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  9. I never thought about collecting Hermes scarves in all the same pattern, although I do have a couple of repeats...I just love collecting them in general! I bought my first in 1984 when I was fresh out of college and backpacking through Europe and have been hooked ever since...the perfect souvenir of Paris.

    Do you take them to the Hermes store and they send them out for cleaning? I have never done that and I am curious how it works...

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  10. The scarves are truly works of art. I don't have any Hermes but maybe some day.

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  11. Thanks for showing the photographs. These scarves are truly beautiful.

    Also, thanks for showing us how to wear a scarf with jewelry. I too had wondered about that when you would show an outfit with both a scarf and a necklace. I will have to try it.

    LeNora

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  12. In 1997, I was in Stockholm with three girlfriends. It was a very cold, wet and windy April day and I saw a dark wet piece of fabric on the sidewalk in Gamla Stan. After picking it up, I discovered it was an Hermes scarf, probably blew off someone's shoulder. I took it home cleaned it up and found that it was the scarf commemorating Queen Elizabeth's Silver Jubilee. Just lovely, not in any colors I wear but I love it to this day. I wonder sometimes about the woman who lost this. As I was in town for a short time and it was in the middle of the city, I had no contacts to try to locate the owner.

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  13. I'm so pleased you are going to post some pics about how you wear your scarves. I've never been able to quite make the mental image of how the scarves are worn with the outfits ... So, I'm looking forward to being educated. :-)

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  14. I covet your Hermes scarves, but even considering the idea of "fewer, but higher quality," I still can't quite bring myself to spend that much money.

    Perhaps this question is sacrilegious, but are there any other designers that you can suggest that aren't quite so spendy?

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    1. Any scarf that's a natural fabric, that you like, it worth buying. Scarves don't take a lot of wear and tear, so they don't have to be fabulously durable. If you think it's pretty, that's enough! One of my favorite places to buy scarves is Diwali, in Paris, and those are mass-produced in India - far from expensive!

      Chic isn't really about money. It's about having a plan, some discipline, quite a bit of personal self-knowledge, and the occasional creative burst of nuttiness...

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    2. I love your definition of chic, Janice!

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  15. Since I have been reading your blog, I have purchased my first Hermes scarf. It's a vintage one (about 1992 if you can call that vintage) and by the only American Hermes scarf designer--Kermit Oliver.

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  16. I don't own any Hermes scarves but I wanted to tell you my story.

    About 6 months ago a woman rear-ended my car - hard - as I was sitting at a stoplight.

    I had just bought a cup of cofee and it sloshed all over the interior of my car.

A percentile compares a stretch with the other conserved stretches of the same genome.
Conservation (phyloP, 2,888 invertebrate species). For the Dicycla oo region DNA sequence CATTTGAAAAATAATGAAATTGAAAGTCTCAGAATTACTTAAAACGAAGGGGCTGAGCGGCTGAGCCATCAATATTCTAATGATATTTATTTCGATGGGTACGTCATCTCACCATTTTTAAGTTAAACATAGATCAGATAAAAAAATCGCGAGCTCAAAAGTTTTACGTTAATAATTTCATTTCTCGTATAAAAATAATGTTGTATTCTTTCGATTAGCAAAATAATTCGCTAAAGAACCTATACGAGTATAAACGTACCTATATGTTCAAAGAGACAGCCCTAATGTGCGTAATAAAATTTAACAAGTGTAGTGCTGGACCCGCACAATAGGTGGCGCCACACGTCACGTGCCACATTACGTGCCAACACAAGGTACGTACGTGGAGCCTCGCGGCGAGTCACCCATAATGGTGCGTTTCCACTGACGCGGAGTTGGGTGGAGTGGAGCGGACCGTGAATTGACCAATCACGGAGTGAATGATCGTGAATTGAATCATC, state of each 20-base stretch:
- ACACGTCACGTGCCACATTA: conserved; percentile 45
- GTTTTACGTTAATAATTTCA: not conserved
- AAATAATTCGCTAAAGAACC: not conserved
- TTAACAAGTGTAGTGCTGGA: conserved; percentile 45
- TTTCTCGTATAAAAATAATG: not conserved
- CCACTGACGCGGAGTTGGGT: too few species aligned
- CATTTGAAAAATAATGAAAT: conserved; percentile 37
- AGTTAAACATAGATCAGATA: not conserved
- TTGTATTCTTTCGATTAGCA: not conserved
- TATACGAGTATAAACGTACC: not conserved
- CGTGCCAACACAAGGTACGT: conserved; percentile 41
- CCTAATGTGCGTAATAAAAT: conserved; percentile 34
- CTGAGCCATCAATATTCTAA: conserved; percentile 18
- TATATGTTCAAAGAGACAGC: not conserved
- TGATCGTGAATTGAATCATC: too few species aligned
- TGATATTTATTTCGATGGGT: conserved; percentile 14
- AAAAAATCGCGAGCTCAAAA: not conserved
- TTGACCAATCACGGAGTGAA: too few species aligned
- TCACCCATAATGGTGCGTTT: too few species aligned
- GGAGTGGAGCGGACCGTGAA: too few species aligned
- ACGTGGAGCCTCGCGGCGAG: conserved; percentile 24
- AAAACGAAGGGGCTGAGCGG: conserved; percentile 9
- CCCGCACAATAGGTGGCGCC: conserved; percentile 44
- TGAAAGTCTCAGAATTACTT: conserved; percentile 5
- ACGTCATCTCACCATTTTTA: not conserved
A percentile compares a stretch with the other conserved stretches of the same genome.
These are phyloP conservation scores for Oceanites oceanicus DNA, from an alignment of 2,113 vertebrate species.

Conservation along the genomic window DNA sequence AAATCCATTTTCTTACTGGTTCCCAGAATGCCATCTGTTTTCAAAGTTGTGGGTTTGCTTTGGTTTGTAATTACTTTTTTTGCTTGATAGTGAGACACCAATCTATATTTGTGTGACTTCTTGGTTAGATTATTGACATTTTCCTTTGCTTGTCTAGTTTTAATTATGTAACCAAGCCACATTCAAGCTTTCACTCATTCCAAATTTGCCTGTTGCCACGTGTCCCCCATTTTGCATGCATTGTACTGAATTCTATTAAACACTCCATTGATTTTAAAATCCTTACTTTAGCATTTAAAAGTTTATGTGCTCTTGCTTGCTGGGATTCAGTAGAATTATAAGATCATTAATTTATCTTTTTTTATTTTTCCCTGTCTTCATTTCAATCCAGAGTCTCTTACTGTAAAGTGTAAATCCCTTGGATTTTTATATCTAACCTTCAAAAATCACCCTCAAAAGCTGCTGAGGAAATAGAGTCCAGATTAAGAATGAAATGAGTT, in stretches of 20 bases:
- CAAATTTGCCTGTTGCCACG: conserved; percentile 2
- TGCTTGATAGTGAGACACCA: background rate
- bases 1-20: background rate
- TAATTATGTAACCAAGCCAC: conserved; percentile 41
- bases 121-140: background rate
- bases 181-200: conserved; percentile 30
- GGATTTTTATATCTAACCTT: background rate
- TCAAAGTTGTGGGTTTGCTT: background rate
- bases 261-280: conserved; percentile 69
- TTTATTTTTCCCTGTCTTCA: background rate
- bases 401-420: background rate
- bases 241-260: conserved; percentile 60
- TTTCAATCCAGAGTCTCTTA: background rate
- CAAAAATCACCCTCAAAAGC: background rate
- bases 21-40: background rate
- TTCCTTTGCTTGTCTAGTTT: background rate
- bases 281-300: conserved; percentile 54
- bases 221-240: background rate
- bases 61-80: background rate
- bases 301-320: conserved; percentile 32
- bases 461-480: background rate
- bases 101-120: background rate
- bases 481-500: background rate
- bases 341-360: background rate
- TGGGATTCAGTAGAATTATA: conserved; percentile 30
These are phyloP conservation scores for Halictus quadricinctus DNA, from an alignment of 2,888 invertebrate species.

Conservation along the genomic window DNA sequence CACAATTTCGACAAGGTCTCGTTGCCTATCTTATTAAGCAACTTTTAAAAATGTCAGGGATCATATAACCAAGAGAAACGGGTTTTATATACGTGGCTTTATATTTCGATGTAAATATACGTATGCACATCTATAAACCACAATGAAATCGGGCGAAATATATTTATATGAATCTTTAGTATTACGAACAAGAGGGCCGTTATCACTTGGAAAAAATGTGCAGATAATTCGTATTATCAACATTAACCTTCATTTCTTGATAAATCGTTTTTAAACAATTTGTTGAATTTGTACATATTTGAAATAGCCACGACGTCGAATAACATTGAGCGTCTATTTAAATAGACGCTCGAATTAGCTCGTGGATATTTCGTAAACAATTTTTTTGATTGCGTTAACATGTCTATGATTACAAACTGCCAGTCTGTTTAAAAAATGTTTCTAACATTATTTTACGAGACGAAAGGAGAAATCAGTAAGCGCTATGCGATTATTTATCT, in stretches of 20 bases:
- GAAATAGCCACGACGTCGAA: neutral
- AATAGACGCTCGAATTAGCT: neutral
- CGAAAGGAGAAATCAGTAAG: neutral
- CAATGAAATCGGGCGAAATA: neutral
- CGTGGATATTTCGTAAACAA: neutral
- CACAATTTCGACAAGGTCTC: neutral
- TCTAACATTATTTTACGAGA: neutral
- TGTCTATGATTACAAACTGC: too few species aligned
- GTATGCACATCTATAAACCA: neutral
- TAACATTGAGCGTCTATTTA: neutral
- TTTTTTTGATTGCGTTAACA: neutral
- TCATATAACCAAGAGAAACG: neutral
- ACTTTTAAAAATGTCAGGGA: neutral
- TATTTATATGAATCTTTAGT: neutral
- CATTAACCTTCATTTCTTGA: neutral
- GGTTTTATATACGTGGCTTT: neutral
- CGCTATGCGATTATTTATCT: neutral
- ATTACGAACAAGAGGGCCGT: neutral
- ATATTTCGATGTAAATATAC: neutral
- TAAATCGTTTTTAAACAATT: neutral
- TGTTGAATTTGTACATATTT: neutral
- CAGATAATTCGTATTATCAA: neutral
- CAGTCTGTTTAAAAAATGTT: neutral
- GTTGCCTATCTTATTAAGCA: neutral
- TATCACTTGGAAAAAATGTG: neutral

When I got out, she ran up to me and said she was sorry, that there was really no damage to my car, and that she couldn't afford to pay for it anyway so wouldn't I just let it go? There was a big indentation in my bumper, which I wouldn't call "no damage."

    I noticed she was wearing an Hermes scarf.

    I'll admit, knowing she could afford that scarf made me less sympathetic to her protestation that she couldn't afford to pay for the damages to my car (and as it turns out she had insurance anyway.)

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    1. How horrid! Anybody wearing an Hermes scarf can probably afford to pay for auto damages, or they could always SELL THEIR SCARF...
      She doesn't deserve the scarf, I'd say!

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  17. Hi and thanks for a fantastic blog.
    I'd like to know how you take care of your scarves?
    Do you handwash them or send them to get dry cleaned?

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    1. Both - the really recently purchased ones I take back to Hermes and they send them off to some place in New York. But my older scarves - I lodge my heart firmly in my throat, and hand wash them. There are lots of instructions around the internet on how this is done, but my key variables are cold water, speed speed speed, and drying them flat on a towel. So far, so good!

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    2. I called the Hermes store in Copenhagen (live in Denmark) and asked what to do. He recommended to have them dry cleaned, because the silk has been given a light coating of "something", so it shouldn't get dirty, an the hand wash could ruin that.
      But my scarf is about 40 years old, so I might give it a try with hand wash.

      Happy Easter.

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  18. love this post - now i don't feel so bad - i adore the print cent plis des miao - it is one of the more complicated prints and it has the most colors about I think the SA told me about 26 different colors so is one of their more intricate patterns - I just fell in love with the print but I only have three of its colors. Maybe I should aim to get the whole range!

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  19. Hi, I think this Feux d'Artifice on Shopgoodwill is a fake. I emailed them but never heard back. If you agree, could you email them, too? I hate to see counterfeits being sold. http://www.shopgoodwill.com/viewItem.asp?ItemID=16988704

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    1. It is indeed a terribly fake - you have to be amused by the years shown on the scarf - if it's not 150 years, it's wrong...